After years of planning, experiments, and discussion, the Department of the Air Force is ready to start modernizing its command, control, and communications capabilities now, the top general overseeing the effort said Sept. 11.
“The modernization of [C3] isn’t tomorrow, it’s today,” Brig. Gen. Luke C.G. Cropsey, integrating program executive officer for command, control, communications, and battle networks, told reporters at AFA’s Air, Space & Cyber Conference. “We’re deploying capability starting now. It will obviously continue to happen in the future. But this isn’t something that’s five years away. This is today. So we’re putting capability out in the field.”
Cropsey’s declaration comes two years after Air Force Secretary Frank Kendall first expressed concern that the Advanced Battle Management System, the department’s ambitious plan to connect sensors and shooters across the globe, was not focused enough on deploying operationally relevant capabilities.
Specifically, Cropsey said his team is prepared to declare initial operational capability for its Could-Based Command and Control (CBC2) network for U.S. Northern Command and North American Aerospace Defense Command next month. CBC2 will aggregate and integrate military and commercial air defense data sources into one common picture to support homeland defense.
Cropsey also said that before the end of the year, the Air Force will start fielding a new digital infrastructure needed to support new system architectures his team has been helping to develop for months.
CBC2 was previously called Capability Release 2, intended to be the second deliverable product of ABMS. In the works starting in 2021, the system officially became a program in May 2022.
According to an Air Force release, CBC2 fuses data from 750 radar feeds into a single interface and allows operators to create “machine-generated courses of action to help shorten the tactical C2 kill chain and send a desired effect via machine-to-machine connections.”
The system is replacing the Battle Control System-Fixed network and integrating data from other air and missile warning and missile defense systems. But rather than attempting to build one massive capability, Cropsey said his team chose to “thin slice” it.
“We didn’t do an overall CBC2 contract and hand it off to somebody that kind of did all the typical integration kinds of things,” Cropsey said. “We actually went directly to the experts in their respective layer of the stack, and we said, ‘Hey, who’s the best at ‘fill in the blank’ and we went and we got them on contract.”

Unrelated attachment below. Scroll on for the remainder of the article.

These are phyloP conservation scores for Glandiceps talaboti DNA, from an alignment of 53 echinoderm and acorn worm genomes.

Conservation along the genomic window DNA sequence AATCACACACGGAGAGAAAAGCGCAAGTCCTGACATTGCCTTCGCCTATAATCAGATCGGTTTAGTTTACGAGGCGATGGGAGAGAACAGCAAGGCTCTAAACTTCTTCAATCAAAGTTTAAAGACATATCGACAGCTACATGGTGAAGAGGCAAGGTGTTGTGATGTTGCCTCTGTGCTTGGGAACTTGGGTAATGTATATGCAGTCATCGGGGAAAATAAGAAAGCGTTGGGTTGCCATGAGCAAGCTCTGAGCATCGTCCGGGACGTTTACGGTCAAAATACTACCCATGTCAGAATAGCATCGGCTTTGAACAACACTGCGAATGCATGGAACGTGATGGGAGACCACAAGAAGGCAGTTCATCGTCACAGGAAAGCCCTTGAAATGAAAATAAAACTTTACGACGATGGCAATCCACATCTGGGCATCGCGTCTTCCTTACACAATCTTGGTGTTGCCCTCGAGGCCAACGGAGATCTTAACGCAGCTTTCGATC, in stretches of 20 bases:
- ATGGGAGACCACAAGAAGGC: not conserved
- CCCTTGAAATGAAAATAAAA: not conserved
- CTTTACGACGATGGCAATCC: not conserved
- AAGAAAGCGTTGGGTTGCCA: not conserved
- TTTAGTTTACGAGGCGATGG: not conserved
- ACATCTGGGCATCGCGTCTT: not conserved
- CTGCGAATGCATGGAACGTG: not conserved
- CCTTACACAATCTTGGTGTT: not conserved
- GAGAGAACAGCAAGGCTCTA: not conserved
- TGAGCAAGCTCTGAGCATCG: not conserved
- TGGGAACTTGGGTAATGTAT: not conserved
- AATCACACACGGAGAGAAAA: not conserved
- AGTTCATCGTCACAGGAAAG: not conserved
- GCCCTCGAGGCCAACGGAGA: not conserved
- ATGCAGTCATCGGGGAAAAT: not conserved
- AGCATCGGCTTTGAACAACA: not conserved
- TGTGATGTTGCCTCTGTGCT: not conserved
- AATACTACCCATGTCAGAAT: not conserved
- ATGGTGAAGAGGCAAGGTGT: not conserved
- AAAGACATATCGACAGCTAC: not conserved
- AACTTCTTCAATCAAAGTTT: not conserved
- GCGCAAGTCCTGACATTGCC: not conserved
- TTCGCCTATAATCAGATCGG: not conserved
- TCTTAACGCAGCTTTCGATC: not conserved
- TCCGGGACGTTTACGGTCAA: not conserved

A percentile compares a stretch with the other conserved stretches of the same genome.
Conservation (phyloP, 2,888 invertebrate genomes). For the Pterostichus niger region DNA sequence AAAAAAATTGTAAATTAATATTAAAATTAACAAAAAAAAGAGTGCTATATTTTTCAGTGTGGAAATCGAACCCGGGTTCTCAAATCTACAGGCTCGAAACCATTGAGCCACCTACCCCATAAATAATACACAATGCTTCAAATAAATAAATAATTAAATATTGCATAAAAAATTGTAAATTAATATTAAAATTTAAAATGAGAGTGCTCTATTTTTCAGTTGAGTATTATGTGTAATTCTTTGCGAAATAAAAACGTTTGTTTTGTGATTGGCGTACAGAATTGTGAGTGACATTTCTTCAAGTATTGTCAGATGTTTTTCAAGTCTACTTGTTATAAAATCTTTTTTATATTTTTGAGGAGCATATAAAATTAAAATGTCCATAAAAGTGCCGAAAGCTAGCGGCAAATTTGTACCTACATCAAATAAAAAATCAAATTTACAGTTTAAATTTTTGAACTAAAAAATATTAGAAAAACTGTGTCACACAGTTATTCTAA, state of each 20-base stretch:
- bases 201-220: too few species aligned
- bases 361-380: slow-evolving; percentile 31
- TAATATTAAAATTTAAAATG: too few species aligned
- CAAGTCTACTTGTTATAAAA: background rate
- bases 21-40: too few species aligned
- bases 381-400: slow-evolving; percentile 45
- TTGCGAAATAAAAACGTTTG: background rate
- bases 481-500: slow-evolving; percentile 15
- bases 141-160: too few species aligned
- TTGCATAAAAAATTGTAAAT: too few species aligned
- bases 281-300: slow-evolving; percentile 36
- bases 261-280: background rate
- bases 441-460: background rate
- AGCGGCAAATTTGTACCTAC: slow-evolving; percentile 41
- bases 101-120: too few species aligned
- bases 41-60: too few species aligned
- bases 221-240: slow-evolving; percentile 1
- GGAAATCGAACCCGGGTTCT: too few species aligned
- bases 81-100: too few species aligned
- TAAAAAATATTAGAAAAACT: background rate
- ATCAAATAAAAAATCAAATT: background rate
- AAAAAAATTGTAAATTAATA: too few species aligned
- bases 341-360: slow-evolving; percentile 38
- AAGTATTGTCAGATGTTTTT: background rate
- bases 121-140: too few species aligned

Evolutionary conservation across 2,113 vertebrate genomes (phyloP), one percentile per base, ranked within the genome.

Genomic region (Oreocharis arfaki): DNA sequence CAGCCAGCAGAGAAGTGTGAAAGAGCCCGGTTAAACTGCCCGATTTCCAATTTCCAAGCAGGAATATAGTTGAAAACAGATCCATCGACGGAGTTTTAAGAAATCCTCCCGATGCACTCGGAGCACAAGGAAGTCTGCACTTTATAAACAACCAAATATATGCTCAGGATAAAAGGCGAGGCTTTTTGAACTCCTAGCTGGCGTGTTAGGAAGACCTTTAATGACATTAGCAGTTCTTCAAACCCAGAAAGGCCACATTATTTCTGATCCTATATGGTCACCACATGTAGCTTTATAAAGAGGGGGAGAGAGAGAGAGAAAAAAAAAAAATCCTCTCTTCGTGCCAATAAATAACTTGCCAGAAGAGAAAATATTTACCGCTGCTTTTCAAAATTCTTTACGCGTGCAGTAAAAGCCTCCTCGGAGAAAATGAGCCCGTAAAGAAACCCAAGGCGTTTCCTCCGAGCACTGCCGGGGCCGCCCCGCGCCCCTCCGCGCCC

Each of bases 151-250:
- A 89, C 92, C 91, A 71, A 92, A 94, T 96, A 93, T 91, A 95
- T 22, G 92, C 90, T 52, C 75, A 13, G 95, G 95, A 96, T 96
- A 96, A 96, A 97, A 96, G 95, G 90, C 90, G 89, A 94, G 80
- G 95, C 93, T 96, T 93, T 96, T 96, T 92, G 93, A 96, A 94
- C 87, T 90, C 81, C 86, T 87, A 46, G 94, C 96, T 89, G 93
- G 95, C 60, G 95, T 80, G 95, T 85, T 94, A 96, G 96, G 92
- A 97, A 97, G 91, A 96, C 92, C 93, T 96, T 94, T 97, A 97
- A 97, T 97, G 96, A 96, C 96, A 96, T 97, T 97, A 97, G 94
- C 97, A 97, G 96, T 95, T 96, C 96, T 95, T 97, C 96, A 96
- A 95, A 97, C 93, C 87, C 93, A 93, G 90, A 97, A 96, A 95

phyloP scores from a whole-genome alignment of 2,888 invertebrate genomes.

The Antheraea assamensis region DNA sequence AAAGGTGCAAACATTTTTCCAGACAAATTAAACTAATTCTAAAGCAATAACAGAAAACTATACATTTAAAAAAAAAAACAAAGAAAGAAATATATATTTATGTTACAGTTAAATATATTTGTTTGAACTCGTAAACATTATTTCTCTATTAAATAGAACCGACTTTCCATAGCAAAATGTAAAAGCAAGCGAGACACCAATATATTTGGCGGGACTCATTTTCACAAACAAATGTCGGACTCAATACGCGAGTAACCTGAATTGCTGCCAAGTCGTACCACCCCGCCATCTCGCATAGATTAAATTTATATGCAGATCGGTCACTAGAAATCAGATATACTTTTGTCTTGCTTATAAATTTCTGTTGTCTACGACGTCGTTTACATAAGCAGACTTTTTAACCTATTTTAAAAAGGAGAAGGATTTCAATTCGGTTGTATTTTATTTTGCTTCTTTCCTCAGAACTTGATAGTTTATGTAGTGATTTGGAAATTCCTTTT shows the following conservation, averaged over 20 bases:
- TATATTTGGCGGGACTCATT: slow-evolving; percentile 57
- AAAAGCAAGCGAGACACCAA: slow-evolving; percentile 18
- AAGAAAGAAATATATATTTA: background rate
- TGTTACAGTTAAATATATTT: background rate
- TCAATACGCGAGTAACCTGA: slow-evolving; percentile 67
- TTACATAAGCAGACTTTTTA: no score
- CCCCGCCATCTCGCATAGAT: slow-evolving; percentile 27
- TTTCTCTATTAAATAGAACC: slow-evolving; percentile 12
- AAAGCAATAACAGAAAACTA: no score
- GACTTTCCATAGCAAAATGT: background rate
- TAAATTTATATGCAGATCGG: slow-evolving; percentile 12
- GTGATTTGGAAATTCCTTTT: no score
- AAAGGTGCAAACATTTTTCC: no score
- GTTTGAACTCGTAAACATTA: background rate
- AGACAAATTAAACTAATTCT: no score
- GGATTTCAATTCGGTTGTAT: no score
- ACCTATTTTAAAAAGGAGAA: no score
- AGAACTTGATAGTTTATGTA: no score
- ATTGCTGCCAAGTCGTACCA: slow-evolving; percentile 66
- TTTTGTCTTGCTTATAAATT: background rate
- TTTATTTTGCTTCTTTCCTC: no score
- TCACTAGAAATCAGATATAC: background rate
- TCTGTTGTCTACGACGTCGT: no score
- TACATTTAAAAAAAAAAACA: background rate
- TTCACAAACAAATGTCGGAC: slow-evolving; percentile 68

One of the biggest contracts went to SAIC, which got $112 million as the software integrator for the system, “but we’ve got a lot of contracts all operating together on that CBC2 piece,” Cropsey noted.
The Air Force has referred to the various capabilities from those contracts as “microservice applications,” with an emphasis on regularly releasing updates.
That process, called agile development, security, and operations or DevSecOps in the software world, is one the Pentagon writ large has struggled to adopt, but Cropsey said his team and U.S. Northern Command are dedicated to making it work.
“The [combatant command] ponied up to giving us operational people, so for every microservice that we’re generating inside of the CBC2 architecture, we have literally a dedicated operational person with that team that’s generating that microservice,” Cropsey said. “So we’re actually generating the kind of user and development cycle that an agile process actually calls for. That may be the single biggest reason why CBC2 is moving as well as it’s moving.”
Given that success, Cropsey said he’s already started thinking about how to scale and implement CBC2 in other combatant commands and regions of the world.
For much of fiscal 2023, Cropsey said, his office has worked on the architectures necessary to enable modernized command and control—the connections and organizations needed for the Air Force’s ambitious plan to connect sensors and shooters around the globe. Leading that effort has been Dr. Bryan Tipton, C3BM chief of architecture and engineering.
In recent months, Tipton and his team have delivered analyses to the Secretary of the Air Force on the architectures needed in air and space for modernized C2. The contents of those analyses are classified, Cropsey said, but a key underlying element is the digital infrastructure—the computing power, programs, and process necessary to make the architecture work.
“Regardless of where you’re going to fight, what you want to communicate, the data and the information that you need to flow through that system, if you don’t have a digital infrastructure to do it on, it’s a pipe dream,” Cropsey said.
The Air Force’s IT systems and computing power are often a source of frustration for the average Airman, but Cropsey projected optimism that the “DAF Battle Network” will have what it needs.
“We’re going to start putting digital infrastructure out into the field this year,” said Cropsey. “So, super excited about that. It’s fundamentally an enabler of anything that you want to actually do from a C2 perspective.”